Close Form

Written By: Dan Dragicevich


Okay, social experiment time. What feedback would I receive if I asked 100 founders how to structure their 30-minute investor pitch meeting? If I had to put a few dollars on it I would say over 50% of them would tell me they never thought about it. However, what many early-stage founders are unaware of is that a lack of certain elements in their pitch can make it difficult to secure a second meeting. Therefore, it is crucial to have a well-structured pitch… Let’s review!


5-Minute Intro:

At the early stage level, specifically Seed, investors are focused on the founder first. In general, investors want to know that this founder can build and scale their company based on their expertise. On top of that, investors are also looking for someone they like, feel comfortable around, and can relate to, which is why the 5-minute intro is crucial. During these 5 minutes, you get a chance to show investors that you’re a normal human being who loves what they do and is investable. The key to a good intro is to make a genuine connection with the investor. I recommend browsing their LinkedIn or social channels prior to the meeting to find out more about them.


10-Minute Pitch:

And now for the good part… The Pitch! In a standardized 13-slide deck you have about 45 seconds per slide. I’ll repeat that. 45 SECONDS PER SLIDE. This means that founders don’t have time to get in the weeds and start spouting technical jargon at the investor. They won’t be impressed, it’ll be way over their head, and you won’t get a 2nd meeting. Instead, focus on keeping your talk track at a headline level (a 6th grader should understand it), building excitement, and speaking about why this is a great time to get involved. If you can keep your pitch to 10 minutes you won’t bore the investor and you’ll have plenty of time for arguably the most important part…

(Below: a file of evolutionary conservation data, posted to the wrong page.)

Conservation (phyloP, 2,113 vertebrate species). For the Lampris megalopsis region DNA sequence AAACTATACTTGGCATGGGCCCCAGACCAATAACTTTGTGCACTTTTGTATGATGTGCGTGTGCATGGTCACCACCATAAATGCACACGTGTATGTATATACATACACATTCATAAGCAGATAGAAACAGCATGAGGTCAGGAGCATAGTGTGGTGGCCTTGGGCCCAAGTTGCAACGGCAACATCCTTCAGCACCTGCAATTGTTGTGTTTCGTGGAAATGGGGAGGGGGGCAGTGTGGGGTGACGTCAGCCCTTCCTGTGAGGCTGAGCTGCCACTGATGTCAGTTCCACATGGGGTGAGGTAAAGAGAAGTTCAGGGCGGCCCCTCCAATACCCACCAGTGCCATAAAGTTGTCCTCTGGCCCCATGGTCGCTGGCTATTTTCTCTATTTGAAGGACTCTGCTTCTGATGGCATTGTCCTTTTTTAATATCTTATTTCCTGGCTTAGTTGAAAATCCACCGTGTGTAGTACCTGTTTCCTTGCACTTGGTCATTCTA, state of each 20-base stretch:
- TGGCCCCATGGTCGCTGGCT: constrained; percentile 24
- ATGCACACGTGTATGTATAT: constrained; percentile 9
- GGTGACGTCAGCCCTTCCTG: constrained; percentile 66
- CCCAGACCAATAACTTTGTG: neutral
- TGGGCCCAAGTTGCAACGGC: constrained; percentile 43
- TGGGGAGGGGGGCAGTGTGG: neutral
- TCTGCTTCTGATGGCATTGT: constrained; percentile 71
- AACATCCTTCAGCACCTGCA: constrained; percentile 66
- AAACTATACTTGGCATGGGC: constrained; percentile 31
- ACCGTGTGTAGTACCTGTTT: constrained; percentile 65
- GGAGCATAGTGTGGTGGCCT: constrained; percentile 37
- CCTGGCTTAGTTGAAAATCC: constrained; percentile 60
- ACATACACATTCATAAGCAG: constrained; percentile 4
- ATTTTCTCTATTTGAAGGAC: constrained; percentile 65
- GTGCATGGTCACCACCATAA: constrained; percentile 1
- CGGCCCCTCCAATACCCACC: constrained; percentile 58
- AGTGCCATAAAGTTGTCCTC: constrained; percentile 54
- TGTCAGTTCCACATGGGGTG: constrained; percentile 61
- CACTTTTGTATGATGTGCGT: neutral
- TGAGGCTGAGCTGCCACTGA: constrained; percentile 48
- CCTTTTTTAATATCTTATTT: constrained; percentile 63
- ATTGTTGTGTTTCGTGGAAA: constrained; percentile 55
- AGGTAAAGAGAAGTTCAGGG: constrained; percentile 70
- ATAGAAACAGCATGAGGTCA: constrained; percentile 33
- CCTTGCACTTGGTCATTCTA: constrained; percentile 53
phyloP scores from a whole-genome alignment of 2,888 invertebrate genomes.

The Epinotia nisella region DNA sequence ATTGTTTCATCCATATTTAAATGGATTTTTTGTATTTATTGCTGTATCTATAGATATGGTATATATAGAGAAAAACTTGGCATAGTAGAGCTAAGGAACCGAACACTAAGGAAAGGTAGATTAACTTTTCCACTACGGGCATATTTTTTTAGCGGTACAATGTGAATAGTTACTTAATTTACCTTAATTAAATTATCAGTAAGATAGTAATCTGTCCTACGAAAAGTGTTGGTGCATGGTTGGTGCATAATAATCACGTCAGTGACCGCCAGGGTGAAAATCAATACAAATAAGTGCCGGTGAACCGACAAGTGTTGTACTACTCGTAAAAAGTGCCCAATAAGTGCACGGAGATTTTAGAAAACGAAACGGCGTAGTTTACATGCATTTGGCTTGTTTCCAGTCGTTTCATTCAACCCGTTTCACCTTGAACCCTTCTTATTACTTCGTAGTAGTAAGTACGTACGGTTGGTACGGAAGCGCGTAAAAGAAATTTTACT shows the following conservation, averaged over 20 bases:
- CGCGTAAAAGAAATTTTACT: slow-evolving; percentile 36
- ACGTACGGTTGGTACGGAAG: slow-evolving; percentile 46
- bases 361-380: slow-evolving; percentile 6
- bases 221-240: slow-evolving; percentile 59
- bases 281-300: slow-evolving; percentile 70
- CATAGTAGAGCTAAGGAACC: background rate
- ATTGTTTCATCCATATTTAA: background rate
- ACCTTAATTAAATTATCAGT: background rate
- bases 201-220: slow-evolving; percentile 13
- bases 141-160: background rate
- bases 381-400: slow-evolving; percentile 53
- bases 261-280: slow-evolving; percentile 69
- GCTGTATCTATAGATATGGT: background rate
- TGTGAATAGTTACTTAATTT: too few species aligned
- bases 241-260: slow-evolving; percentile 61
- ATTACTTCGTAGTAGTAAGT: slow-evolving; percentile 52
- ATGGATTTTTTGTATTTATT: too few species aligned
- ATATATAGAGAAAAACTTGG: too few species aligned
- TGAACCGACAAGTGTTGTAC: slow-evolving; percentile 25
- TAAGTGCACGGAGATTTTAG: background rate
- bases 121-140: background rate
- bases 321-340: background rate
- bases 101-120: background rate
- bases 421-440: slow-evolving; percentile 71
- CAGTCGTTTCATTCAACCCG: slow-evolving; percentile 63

15-Minute Close:

We often hear from investors that even though a founder was likable and pitched a great business, they didn’t leave enough time at the end of the meeting for questions, which ultimately led to a dead end. Okay, so why is this important? Typically, if an investor is interested they will have a plethora of questions that will help them understand the business in greater detail. Remember, you just pitched the business at a headline level so if the investor starts asking specific questions, take that as a good sign. On top of questions from the investor, the 15-minute close also allows you to ask your own questions and there is one question that you should ask every single time… “Hey VC, we have about 5 minutes left, but before we go I’d love to ask you what your investment process is like and if you see us within it.” By asking this question you’re able to understand more about their process, especially in regard to the timeline, and you get to know if there will be a 2nd meeting. Of course, investors like to be coy when answering if you’ll be around for a 2nd call, but if they beat around the bush feel free to press a bit and ask them to be more specific. It never hurts to ask!

Good luck and don’t forget to practice!!


Kerosene Ventures: Helping Great Founders Raise Capital